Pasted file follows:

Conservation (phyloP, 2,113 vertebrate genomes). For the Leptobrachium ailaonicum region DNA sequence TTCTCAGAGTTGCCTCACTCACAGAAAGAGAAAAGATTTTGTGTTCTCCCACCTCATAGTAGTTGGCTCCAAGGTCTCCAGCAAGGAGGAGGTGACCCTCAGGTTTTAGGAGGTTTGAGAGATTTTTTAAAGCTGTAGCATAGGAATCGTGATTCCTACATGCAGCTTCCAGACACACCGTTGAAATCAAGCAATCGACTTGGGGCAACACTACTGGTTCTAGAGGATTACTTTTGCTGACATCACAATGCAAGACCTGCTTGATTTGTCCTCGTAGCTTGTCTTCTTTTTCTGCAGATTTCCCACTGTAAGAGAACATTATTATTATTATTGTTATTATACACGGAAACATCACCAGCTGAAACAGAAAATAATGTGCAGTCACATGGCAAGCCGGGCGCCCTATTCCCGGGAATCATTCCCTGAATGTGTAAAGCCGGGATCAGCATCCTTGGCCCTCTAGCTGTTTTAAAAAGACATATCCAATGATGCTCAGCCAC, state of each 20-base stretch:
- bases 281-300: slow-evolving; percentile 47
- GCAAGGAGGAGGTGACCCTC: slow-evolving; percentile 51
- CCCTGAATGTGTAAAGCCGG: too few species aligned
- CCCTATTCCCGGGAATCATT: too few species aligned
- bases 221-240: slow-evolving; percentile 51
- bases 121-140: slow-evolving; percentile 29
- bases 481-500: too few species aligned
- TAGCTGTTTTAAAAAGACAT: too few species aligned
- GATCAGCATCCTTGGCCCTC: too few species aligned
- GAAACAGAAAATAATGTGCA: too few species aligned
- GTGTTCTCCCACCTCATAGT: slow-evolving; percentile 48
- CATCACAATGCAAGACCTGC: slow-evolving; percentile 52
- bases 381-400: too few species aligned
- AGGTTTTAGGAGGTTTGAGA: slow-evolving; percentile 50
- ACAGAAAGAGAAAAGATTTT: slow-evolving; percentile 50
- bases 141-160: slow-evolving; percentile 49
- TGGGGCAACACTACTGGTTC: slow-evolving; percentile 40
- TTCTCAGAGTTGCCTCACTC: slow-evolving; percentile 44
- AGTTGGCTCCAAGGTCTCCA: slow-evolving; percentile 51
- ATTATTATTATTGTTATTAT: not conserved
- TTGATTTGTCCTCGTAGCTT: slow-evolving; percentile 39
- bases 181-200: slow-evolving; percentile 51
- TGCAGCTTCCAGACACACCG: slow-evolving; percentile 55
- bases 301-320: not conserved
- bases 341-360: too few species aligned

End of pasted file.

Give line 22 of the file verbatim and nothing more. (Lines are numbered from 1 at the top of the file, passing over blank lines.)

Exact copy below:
- TTGATTTGTCCTCGTAGCTT: slow-evolving; percentile 39